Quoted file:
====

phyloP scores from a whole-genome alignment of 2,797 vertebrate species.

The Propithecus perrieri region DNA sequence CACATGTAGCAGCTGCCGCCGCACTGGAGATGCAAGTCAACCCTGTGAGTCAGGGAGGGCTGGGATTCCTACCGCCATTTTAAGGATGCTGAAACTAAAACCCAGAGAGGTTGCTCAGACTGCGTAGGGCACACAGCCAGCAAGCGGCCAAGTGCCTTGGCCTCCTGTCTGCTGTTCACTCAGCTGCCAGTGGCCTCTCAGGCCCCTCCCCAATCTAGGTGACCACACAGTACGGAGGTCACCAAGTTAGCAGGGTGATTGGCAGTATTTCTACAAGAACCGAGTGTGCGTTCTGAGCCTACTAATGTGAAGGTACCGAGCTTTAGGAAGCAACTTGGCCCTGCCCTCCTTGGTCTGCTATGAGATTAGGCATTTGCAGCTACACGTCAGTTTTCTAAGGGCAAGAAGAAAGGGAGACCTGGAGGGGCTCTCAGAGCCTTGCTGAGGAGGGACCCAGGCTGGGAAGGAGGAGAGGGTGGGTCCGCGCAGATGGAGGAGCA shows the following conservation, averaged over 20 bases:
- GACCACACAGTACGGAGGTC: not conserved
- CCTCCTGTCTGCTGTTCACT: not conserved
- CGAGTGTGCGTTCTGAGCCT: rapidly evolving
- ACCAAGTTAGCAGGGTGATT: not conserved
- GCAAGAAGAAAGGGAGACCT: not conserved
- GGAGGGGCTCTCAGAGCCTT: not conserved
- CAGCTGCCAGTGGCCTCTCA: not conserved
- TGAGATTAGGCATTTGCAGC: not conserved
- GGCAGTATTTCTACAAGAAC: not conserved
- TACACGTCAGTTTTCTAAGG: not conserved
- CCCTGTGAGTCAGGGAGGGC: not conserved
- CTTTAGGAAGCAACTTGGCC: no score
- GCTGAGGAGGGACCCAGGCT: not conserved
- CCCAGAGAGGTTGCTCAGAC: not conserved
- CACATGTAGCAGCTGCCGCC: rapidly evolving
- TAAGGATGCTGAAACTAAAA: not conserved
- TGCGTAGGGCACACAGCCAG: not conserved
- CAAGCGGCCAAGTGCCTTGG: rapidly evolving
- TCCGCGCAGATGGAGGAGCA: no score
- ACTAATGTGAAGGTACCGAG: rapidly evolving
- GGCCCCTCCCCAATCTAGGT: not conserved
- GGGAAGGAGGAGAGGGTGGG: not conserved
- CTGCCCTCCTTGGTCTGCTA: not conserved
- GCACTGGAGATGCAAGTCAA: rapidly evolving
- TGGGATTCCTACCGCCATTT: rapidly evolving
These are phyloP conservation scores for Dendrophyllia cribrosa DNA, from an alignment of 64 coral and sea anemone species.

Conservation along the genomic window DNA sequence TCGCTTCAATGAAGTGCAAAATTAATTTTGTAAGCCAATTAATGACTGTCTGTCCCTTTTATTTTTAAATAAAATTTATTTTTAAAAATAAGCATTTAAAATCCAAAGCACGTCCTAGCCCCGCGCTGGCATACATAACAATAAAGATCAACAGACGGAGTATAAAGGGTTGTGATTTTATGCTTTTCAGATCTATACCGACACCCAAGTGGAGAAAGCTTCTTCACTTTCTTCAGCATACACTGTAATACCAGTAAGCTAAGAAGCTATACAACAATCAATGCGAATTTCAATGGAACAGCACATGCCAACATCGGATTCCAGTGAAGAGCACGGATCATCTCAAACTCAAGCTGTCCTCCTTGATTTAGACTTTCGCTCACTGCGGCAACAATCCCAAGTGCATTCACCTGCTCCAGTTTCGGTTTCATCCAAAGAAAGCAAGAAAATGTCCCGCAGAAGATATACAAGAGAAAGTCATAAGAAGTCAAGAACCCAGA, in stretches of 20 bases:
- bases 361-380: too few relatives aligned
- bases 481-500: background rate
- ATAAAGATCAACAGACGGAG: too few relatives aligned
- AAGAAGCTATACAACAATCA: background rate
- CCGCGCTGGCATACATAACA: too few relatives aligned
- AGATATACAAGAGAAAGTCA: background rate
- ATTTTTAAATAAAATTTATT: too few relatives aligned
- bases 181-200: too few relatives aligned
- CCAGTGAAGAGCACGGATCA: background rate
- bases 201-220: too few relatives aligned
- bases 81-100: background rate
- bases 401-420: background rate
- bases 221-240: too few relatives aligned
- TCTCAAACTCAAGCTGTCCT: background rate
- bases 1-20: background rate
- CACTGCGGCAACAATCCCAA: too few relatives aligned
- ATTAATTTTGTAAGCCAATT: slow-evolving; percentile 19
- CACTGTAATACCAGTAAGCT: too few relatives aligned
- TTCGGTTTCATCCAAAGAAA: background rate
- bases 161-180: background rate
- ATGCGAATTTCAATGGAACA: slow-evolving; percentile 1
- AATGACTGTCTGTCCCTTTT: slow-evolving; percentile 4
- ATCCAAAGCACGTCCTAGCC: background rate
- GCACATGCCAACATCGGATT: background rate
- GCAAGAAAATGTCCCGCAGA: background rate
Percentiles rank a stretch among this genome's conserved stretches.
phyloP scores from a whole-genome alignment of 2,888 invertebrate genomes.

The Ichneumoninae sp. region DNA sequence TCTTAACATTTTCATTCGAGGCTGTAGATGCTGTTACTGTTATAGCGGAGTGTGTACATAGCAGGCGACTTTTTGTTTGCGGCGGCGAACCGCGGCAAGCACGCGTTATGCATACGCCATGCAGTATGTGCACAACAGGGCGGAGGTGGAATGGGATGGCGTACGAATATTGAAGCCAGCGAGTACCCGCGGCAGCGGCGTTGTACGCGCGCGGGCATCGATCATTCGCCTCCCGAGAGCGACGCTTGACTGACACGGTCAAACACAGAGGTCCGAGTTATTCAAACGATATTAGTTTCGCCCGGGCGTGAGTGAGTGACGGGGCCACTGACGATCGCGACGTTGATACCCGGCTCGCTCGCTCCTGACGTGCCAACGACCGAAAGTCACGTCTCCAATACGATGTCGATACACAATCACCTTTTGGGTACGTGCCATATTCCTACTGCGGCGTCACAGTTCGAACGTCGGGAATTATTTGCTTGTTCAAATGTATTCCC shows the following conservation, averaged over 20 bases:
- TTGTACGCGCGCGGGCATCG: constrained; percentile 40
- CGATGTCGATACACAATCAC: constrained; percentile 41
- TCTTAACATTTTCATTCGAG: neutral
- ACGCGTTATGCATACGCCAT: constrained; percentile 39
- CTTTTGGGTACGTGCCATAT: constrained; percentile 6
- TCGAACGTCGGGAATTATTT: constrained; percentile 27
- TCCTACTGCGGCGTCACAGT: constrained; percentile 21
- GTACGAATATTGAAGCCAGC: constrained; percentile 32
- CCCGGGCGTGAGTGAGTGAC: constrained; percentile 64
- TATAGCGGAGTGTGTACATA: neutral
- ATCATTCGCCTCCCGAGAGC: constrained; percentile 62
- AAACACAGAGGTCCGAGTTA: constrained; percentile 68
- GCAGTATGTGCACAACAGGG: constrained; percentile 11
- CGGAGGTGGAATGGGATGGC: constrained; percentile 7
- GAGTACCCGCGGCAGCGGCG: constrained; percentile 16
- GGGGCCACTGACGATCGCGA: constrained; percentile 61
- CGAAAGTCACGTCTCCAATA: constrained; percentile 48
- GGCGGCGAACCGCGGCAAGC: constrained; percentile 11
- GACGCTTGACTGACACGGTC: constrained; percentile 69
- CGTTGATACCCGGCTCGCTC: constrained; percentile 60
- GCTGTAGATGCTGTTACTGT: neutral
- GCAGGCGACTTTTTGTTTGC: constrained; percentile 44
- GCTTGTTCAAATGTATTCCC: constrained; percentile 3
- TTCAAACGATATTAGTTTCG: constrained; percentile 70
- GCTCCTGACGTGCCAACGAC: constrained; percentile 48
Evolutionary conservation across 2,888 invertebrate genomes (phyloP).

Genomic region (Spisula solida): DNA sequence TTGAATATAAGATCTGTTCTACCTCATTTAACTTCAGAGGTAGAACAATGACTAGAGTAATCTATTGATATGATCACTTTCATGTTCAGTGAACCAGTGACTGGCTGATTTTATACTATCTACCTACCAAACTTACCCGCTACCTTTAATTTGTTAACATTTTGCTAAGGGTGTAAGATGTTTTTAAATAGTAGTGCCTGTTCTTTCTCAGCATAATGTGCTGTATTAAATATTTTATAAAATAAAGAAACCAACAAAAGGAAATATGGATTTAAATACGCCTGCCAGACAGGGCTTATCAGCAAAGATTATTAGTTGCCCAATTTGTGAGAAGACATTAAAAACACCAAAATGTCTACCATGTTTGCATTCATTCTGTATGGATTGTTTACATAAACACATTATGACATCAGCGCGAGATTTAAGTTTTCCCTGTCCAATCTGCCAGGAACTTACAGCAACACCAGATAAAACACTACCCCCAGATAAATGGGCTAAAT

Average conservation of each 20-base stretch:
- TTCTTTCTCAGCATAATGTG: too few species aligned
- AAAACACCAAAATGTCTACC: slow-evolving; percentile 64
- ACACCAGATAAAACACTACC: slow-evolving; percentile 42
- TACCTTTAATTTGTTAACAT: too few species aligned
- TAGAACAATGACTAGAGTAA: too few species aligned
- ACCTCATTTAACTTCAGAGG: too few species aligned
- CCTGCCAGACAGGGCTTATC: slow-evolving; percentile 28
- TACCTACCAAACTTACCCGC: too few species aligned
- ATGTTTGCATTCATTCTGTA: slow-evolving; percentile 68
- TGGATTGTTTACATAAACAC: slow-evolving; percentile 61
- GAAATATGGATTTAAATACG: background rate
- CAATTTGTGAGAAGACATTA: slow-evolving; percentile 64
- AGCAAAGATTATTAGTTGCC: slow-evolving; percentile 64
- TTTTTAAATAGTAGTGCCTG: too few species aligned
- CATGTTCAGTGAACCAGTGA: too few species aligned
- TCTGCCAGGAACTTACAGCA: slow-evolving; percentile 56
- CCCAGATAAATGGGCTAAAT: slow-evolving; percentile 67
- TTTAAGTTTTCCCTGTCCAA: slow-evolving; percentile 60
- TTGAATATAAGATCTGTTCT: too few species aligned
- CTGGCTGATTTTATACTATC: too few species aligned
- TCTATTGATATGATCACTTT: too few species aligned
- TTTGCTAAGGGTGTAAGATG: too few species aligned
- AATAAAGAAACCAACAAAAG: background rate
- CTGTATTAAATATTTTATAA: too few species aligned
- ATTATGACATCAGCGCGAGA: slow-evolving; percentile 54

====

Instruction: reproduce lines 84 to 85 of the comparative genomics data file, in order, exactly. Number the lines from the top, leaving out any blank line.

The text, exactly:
Genomic region (Spisula solida): DNA sequence TTGAATATAAGATCTGTTCTACCTCATTTAACTTCAGAGGTAGAACAATGACTAGAGTAATCTATTGATATGATCACTTTCATGTTCAGTGAACCAGTGACTGGCTGATTTTATACTATCTACCTACCAAACTTACCCGCTACCTTTAATTTGTTAACATTTTGCTAAGGGTGTAAGATGTTTTTAAATAGTAGTGCCTGTTCTTTCTCAGCATAATGTGCTGTATTAAATATTTTATAAAATAAAGAAACCAACAAAAGGAAATATGGATTTAAATACGCCTGCCAGACAGGGCTTATCAGCAAAGATTATTAGTTGCCCAATTTGTGAGAAGACATTAAAAACACCAAAATGTCTACCATGTTTGCATTCATTCTGTATGGATTGTTTACATAAACACATTATGACATCAGCGCGAGATTTAAGTTTTCCCTGTCCAATCTGCCAGGAACTTACAGCAACACCAGATAAAACACTACCCCCAGATAAATGGGCTAAAT

Average conservation of each 20-base stretch: